Multiplying Matrices How to multiply matrices: properties, examples, and their solutions.

Example 1 Multiply the elements in the following order.

Row 1, Column 1:
(Row 1, →) × (Column 1, ↓)

Row 1, Column 2:
(Row 1, →) × (Column 2, ↓)

Row 2, Column 1:
(Row 2, →) × (Column 1, ↓)

Row 2, Column 2:
(Row 2, →) × (Column 2, ↓)

To multiply matrices, this condition is needed:
(number of former matrix's row) = (number of latter matrix's column)

Example 2 Row 1, Column 1:
(Row 1, →) × (Column 1, ↓)

Row 1, Column 2:
(Row 1, →) × (Column 2, ↓)

Row 2, Column 1:
(Row 2, →) × (Column 1, ↓)

Row 2, Column 2:
(Row 2, →) × (Column 2, ↓)

For multiplying matrices,
ABBA.
(Check the previous example's answer.)

Identity Matrix The identity matrix is a matrix
whose diagonal elements are 1
and the other elements are 0.

It's denoted by I.

AI = IA = A
The order doesn't matter.

So I2 = II = I.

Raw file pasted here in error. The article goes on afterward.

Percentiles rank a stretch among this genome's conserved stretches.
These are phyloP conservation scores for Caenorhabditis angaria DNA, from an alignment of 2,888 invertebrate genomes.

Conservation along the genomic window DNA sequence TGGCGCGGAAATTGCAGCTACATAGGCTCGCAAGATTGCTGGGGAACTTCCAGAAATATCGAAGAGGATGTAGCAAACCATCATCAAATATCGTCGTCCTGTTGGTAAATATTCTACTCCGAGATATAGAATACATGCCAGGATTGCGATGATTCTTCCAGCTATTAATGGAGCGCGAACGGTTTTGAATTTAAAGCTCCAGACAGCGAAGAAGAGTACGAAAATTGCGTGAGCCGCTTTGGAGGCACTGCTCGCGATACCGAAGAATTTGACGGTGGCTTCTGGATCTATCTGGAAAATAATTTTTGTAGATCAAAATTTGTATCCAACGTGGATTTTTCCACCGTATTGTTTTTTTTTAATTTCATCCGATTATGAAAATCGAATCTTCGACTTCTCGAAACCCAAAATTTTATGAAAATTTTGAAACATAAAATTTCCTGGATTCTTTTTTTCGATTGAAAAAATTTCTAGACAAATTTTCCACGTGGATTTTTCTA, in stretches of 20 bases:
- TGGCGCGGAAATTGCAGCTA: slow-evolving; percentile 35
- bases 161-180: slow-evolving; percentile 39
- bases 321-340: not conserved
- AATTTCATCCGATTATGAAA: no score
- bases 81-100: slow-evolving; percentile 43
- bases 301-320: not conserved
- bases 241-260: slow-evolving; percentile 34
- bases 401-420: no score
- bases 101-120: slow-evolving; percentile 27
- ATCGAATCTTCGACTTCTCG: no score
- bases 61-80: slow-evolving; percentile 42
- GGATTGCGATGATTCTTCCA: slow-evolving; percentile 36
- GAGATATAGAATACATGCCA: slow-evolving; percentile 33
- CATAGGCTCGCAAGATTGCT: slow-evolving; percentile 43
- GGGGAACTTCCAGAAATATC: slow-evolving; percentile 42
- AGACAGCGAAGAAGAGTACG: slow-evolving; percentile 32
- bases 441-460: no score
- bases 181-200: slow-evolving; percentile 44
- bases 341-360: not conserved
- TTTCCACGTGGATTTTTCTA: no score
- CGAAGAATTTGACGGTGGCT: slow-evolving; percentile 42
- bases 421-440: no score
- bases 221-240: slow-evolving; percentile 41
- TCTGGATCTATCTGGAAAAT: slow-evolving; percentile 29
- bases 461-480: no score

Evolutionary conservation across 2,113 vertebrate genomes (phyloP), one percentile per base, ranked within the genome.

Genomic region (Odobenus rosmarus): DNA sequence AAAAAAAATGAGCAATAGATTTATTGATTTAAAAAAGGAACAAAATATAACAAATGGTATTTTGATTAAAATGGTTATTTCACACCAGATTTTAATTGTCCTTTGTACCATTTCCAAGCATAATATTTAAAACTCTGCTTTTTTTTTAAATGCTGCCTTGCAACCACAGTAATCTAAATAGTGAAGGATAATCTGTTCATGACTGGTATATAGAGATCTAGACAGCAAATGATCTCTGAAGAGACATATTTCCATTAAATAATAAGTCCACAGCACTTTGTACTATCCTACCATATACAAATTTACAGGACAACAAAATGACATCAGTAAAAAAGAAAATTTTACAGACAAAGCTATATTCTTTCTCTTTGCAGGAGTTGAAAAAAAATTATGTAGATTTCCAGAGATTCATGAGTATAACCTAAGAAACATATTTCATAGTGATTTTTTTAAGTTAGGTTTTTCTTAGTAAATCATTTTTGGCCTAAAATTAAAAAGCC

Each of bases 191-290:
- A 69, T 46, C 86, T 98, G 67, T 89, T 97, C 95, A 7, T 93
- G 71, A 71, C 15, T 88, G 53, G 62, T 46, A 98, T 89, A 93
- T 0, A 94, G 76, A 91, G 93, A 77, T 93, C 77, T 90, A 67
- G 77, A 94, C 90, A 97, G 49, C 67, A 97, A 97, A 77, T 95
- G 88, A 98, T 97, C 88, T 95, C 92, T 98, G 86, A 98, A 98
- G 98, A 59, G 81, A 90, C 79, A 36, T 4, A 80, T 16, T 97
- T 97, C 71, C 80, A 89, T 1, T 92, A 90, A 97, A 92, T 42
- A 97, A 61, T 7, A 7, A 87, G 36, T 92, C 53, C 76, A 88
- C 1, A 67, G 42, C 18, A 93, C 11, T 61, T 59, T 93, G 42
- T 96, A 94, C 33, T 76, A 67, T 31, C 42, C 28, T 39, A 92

Example 3 AI = A

So AIA = AA.

Row 1, Column 1:
(Row 1, →) × (Column 1, ↓)

Row 1, Column 2:
(Row 1, →) × (Column 2, ↓)

Row 2, Column 1:
(Row 2, →) × (Column 1, ↓)

Row 2, Column 2:
(Row 2, →) × (Column 2, ↓)

Zero Matrix The zero matrix is a matrix
whose elements are all 0.

It's denoted by O.

AO = OA = O

But AB = O doesn't always mean
A = O or B = O.

Even if AO and BO,
AB can be O.
(See the next example.)

Example 4 Recall that a counterexample is an example
that makes the given statement false.

And a conditional statement is false
if the hypothesis is true and the conclusion is false.

Conditional statement: truth value

So find a counterexample
that makes AB = O and BAO.

Assume A and B
that seems to be the counterexample.

A = [1 0 / 2 0], B = [0 0 / 0 1]

Show AB = O.
(true hypothesis)

Show BAO.
(false conclusion)

'A = [1 0 / 2 0], B = [0 0 / 0 1]' makes
the hypothesis (AB = O) true
and the conclusion (BA = O) false.

So the counterexample is
'A = [1 0 / 2 0], B = [0 0 / 0 1]'.